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Ruling on multiple water rights lawsuits favor endangered species
Magistrate's decision goes against Reclamation and Project...Klamath Drainage District

Molly O'Brien, Herald and News 9/16/23

Rulings on multiple federal cases over local water rights and contracts were announced in congruence with each other earlier this week, all of which determined that the Endangered Species Act takes precedence.

Last year, the Bureau of Reclamation filed a suit against Klamath Drainage District for diverting flows from the Klamath River in 2021.

KDD General Manager Scott White said the district was allowed to divert water in years when the Klamath Project received insufficient water to provide allocations to KDD under a state permitted use granted in 1977.

“Since the right was permitted, it was treated as a private and separate right to any Project allocation,” White said. “During times of shortage, the Bureau would inform the district that there was no more Project water available and that the district must use its permit to continue irrigating. That was how operations worked since the ‘70s and just until last year when the United States changed their mind and sued us.”

In 2022, Reclamation instructed KDD to discontinue diversions from the river, claiming the usage broke the agreed upon contract between the two organizations.

The breach of contract case was presided over and ruled on by U.S. Magistrate Mark Clarke.

The same magistrate also presided over two separate lawsuits filed by the Klamath Tribes against Reclamation for violating ESA requirements, defying both the 2021 and 2022 annual operation plans.

A release from KDD said, “In one case, the court found Reclamation violated the ESA in 2022 by providing farmers even a diminished supply when not all species goals could be met.”

Endangered C’waam and Koptu, two of the Klamath Tribes’ sacred fish species, are protected under the ESA.

The minimum water elevation necessary for a healthy spawning season in spring is 4,142 feet, according to the act.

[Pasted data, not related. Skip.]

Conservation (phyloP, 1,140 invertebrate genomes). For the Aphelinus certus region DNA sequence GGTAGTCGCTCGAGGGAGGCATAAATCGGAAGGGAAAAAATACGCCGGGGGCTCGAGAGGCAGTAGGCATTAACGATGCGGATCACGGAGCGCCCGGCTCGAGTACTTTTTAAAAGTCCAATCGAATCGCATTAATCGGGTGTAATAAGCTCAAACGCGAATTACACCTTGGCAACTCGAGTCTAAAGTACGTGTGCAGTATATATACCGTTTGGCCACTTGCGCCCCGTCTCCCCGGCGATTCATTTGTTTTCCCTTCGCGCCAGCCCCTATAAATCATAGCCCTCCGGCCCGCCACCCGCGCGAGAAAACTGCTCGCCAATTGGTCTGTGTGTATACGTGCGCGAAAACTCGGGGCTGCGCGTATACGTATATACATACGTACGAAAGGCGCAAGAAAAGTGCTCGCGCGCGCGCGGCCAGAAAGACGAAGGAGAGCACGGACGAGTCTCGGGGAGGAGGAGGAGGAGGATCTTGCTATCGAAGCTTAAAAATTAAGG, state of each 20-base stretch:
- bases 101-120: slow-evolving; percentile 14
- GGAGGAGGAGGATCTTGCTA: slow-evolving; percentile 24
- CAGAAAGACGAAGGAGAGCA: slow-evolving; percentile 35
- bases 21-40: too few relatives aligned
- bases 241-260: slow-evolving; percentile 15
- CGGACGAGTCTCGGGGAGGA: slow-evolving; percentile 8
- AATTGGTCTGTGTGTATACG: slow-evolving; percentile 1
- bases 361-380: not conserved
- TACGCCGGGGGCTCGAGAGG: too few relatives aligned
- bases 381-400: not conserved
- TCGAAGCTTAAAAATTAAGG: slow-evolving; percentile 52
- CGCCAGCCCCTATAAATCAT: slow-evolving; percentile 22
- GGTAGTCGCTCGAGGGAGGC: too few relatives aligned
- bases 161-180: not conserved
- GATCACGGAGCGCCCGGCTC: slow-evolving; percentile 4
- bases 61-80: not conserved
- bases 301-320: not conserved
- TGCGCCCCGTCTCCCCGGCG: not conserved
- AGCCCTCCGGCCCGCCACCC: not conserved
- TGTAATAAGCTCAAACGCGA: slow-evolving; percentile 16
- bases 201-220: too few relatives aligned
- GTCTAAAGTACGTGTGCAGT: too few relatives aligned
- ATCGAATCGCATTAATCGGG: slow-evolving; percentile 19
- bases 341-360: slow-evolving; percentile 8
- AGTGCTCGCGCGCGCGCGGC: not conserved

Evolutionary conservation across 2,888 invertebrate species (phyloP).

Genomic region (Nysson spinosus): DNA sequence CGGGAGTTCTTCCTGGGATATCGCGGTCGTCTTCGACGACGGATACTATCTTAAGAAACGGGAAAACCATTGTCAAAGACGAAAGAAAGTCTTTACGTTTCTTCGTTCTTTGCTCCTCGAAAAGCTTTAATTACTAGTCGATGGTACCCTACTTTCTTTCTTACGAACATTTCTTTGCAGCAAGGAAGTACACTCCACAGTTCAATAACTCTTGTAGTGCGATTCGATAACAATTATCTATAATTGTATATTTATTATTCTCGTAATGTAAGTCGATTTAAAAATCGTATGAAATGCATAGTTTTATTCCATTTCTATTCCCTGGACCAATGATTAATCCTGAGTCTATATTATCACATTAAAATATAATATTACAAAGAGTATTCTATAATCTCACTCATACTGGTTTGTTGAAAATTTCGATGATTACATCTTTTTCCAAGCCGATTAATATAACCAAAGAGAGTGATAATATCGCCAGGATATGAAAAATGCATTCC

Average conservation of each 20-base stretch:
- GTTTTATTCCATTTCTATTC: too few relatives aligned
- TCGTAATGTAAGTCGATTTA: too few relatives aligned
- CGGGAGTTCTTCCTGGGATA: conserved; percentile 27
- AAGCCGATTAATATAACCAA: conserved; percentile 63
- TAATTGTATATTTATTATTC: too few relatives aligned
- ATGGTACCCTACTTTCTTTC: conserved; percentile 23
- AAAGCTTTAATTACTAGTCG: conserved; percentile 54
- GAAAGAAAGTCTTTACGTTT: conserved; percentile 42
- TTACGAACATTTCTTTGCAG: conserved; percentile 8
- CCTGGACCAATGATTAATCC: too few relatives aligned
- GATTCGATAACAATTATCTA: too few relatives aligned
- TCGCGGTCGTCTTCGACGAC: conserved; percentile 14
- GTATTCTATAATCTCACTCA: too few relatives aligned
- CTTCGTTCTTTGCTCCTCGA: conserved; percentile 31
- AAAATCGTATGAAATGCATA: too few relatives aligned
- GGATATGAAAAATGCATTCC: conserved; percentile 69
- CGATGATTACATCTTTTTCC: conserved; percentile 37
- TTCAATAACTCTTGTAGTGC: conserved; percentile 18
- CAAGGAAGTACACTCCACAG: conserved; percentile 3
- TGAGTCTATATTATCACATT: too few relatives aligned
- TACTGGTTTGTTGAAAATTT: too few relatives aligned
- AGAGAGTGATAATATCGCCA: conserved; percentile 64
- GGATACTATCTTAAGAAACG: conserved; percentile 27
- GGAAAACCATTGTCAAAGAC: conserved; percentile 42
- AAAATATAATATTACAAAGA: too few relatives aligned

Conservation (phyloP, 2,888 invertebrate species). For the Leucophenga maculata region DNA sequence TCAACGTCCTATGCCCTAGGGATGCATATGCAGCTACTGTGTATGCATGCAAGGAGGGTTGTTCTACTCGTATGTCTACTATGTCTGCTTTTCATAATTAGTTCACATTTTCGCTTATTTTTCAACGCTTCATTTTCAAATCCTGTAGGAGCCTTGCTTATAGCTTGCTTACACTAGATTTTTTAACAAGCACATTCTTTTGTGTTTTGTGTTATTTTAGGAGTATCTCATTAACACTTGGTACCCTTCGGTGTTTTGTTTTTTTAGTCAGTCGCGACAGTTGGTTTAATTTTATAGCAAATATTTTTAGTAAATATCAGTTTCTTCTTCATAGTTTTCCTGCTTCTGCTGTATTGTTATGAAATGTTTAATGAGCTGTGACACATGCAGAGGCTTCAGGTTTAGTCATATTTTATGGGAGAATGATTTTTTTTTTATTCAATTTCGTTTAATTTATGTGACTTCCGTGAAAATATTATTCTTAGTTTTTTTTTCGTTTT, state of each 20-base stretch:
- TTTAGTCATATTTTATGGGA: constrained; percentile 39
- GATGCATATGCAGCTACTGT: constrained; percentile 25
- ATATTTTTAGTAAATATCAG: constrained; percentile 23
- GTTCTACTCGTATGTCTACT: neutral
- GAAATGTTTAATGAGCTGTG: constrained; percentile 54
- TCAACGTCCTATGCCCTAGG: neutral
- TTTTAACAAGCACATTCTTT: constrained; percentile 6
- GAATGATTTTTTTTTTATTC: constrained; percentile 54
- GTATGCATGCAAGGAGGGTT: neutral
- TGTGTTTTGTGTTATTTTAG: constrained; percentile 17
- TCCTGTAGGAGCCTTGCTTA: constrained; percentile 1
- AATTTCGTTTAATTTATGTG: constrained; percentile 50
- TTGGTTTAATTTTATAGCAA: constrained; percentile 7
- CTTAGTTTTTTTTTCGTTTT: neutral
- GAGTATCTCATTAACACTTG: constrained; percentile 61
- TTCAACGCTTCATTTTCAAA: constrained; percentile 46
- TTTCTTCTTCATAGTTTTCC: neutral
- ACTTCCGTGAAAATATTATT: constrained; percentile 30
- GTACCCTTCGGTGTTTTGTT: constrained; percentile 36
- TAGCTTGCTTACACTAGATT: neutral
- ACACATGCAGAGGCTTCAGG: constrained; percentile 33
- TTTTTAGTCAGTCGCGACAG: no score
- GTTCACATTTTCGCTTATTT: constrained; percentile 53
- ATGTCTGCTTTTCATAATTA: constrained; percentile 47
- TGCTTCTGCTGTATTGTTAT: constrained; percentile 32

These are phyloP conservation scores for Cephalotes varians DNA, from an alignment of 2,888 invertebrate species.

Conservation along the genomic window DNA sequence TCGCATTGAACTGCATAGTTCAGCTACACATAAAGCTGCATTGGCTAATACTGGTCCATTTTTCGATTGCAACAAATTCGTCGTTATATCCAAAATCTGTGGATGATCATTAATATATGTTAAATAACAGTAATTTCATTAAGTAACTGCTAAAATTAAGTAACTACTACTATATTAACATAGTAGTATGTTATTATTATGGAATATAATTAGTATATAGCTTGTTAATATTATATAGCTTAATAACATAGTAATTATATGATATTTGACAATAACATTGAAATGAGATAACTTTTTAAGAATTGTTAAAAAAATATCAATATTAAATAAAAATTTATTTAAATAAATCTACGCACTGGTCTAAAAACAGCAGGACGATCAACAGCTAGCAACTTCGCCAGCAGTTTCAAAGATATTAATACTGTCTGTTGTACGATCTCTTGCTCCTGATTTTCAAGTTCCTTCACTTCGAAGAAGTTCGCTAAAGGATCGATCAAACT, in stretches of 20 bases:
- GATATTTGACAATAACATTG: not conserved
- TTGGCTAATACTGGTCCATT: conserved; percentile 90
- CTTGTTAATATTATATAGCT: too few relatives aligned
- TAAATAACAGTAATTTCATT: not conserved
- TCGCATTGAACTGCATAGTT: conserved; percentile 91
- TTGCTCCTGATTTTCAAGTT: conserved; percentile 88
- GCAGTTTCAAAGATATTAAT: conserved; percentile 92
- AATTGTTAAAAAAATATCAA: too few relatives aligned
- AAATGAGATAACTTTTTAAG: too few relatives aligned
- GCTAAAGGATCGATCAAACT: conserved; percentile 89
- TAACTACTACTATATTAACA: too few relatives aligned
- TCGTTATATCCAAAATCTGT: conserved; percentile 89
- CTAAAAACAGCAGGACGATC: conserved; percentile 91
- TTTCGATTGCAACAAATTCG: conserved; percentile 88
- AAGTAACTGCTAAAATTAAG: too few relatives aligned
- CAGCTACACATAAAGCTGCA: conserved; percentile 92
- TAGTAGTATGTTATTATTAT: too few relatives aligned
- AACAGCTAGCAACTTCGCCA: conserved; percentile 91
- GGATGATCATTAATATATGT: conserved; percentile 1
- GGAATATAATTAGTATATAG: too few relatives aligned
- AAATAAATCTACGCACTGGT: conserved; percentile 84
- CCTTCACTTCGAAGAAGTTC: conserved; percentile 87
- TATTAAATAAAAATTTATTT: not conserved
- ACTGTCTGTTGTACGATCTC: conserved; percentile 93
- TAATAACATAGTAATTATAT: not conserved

Klamath Tribes Chairman Clayton Dumont said Reclamation knew minimum water levels couldn’t be met prior to allocating water to irrigators.

“What they did was to give a project allocation when there was not water there to meet ESA obligations,” Dumont said. “There’s a formula they use that has to do with what the lake looks like, what the expectations are, snowpacks and such … and the formula they used returned with a product of zero.”

Although the results determined no waters could be allowed for Project irrigation, Reclamation proceeded to allocate about 60,000-acre feet in 2022, Dumont said, with a secondary allocation later in the year.

“It has a lasting impact on the ecosystem,” Dumont said. “Whenever they don’t meet the minimums, it’s a problem. It’s a problem in terms of spawning in the Lakeside Springs. It’s a problem when they don’t meet them later in the year because that carries over to the next year and spawning season in spring.”

The Tribes’ two suits received a joint ruling, as did the separate breach of contract case against KDD.

“Our case wasn’t even an ESA case,” White said. “Our case is completely separate, but the judge chose to lump them all in together in his ruling.”

In Reclamation’s case against KDD, the magistrate ruled against KDD and ordered an injunction to cease water diversions from the river.

KWUA and Reclamation are given a two week period following the April 11 ruling to file for an assessment of the findings and recommendations of the magistrate.

Should a review be granted, the assessment is conducted by an Article III judge with approval from the senate.

A release from KWUA said the districts have not yet decided whether they will request a review.




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